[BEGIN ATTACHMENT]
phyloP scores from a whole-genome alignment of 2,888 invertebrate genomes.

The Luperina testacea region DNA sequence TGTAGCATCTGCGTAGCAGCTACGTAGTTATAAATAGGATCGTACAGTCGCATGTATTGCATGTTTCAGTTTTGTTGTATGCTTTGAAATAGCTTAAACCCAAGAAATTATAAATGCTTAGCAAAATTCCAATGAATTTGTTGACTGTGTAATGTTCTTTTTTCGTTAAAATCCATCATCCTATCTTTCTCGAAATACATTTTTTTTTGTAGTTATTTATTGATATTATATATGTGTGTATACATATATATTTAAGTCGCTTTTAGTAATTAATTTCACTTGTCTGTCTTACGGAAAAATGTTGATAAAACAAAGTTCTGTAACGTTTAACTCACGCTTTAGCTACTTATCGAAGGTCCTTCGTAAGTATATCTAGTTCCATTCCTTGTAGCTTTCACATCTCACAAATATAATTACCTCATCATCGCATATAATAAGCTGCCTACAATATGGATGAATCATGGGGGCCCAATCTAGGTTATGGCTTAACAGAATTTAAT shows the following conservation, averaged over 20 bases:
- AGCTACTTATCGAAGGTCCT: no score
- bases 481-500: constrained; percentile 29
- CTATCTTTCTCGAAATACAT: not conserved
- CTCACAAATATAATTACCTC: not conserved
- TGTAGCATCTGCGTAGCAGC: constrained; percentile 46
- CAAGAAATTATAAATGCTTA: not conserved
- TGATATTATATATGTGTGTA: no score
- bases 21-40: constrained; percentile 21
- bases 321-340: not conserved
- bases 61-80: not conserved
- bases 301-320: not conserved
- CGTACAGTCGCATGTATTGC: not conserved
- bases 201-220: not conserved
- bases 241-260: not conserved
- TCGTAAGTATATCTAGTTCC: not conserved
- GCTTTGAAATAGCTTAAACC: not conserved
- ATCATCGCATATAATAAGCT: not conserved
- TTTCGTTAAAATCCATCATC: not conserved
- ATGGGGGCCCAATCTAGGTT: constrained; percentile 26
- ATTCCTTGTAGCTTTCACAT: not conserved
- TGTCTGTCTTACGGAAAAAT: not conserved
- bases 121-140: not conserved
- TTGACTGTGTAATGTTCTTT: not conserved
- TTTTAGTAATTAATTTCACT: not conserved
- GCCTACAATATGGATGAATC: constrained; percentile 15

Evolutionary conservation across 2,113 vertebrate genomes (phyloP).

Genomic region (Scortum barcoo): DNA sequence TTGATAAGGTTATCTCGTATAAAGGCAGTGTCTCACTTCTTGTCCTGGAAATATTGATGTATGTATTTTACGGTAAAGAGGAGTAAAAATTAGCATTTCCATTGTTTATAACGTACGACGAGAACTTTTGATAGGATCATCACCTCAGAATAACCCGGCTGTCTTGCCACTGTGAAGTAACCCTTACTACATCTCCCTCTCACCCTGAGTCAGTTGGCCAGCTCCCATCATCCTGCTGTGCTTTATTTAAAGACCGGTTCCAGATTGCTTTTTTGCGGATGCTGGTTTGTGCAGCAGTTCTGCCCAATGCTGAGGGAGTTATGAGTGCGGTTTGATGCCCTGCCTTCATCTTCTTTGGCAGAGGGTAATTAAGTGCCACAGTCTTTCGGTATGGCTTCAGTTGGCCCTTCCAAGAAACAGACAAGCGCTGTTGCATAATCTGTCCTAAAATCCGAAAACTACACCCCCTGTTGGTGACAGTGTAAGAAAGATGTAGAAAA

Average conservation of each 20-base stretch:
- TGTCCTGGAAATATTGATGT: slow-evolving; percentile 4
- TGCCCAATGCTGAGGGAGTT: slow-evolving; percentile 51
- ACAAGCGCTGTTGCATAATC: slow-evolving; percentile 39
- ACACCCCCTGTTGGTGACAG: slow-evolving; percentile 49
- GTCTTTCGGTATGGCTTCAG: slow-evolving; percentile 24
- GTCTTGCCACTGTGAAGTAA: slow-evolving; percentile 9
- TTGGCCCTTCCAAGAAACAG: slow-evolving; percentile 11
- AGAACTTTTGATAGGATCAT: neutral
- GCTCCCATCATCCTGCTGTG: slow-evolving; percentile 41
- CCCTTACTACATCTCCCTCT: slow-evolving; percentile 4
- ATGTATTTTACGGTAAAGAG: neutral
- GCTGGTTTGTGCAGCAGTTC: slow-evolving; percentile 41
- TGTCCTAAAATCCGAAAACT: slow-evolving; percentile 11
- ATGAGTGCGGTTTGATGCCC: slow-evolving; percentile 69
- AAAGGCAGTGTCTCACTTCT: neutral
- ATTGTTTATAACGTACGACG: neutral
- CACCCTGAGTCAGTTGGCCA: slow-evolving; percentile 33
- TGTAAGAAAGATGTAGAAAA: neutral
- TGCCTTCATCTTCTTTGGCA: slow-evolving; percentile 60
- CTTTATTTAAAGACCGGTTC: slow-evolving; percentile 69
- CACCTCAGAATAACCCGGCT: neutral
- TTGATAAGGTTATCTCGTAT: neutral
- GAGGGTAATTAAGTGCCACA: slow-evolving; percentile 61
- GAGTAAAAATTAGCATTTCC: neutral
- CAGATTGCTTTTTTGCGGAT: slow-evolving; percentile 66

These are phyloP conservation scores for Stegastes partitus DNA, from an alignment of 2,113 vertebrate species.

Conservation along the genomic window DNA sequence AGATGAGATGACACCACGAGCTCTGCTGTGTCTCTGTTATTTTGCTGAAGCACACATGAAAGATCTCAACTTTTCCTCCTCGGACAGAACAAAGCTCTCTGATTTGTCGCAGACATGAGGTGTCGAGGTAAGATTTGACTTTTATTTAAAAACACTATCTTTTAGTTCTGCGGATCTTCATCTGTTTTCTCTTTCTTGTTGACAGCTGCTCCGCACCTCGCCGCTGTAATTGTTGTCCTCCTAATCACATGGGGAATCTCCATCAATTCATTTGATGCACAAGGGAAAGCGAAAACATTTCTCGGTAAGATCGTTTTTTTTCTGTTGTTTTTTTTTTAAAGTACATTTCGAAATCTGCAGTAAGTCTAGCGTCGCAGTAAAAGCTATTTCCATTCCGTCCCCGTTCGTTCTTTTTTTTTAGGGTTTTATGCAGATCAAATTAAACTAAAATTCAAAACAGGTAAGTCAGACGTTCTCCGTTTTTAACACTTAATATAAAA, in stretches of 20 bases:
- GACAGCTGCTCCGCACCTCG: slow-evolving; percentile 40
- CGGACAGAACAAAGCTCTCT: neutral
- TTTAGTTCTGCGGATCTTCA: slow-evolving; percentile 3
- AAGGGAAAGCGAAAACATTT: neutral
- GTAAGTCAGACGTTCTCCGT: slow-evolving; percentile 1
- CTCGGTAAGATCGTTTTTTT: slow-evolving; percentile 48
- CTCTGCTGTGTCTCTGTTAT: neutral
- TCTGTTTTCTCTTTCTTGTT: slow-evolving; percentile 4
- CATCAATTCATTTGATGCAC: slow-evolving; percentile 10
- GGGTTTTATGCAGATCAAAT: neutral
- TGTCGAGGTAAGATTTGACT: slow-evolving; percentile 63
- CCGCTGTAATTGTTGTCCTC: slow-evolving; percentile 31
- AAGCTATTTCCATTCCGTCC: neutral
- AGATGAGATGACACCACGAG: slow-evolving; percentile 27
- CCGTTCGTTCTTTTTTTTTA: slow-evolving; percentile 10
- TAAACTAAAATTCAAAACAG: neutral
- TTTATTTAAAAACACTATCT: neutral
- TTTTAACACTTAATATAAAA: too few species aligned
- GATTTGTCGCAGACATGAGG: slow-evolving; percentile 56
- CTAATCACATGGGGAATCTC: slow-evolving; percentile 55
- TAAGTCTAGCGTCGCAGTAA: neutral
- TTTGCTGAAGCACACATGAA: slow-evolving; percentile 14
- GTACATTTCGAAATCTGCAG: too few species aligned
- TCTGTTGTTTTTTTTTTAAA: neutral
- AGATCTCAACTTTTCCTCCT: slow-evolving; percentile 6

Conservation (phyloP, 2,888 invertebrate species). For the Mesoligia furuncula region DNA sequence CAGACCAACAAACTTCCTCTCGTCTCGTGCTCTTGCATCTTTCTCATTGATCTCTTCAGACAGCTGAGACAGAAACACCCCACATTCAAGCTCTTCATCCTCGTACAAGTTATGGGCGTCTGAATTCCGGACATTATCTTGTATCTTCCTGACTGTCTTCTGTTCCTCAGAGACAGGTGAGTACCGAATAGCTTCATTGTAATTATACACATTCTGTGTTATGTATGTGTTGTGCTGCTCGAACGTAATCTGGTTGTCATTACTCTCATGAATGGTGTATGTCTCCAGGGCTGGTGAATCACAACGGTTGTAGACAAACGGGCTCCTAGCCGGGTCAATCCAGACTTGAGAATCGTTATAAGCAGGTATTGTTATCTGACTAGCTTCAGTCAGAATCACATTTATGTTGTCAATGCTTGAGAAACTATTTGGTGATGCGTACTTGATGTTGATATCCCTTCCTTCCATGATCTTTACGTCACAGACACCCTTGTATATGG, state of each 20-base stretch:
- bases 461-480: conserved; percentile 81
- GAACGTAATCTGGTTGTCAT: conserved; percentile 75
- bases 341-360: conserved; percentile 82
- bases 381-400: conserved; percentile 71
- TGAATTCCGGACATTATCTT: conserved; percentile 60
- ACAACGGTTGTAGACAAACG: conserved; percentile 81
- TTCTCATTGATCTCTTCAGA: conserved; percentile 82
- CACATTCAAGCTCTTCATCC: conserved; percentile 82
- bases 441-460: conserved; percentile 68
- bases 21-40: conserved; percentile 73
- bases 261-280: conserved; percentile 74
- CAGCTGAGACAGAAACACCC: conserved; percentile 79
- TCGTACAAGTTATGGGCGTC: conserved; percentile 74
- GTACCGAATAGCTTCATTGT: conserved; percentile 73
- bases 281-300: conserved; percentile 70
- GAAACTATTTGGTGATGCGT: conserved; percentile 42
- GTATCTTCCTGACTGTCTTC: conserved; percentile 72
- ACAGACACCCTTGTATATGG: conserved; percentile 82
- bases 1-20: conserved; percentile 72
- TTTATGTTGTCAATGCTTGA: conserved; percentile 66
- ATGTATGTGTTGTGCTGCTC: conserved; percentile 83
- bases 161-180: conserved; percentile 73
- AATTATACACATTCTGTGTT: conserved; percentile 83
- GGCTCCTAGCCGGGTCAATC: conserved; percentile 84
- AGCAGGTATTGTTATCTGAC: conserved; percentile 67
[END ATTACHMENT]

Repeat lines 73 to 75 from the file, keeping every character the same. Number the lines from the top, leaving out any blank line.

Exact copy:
- TAAACTAAAATTCAAAACAG: neutral
- TTTATTTAAAAACACTATCT: neutral
- TTTTAACACTTAATATAAAA: too few species aligned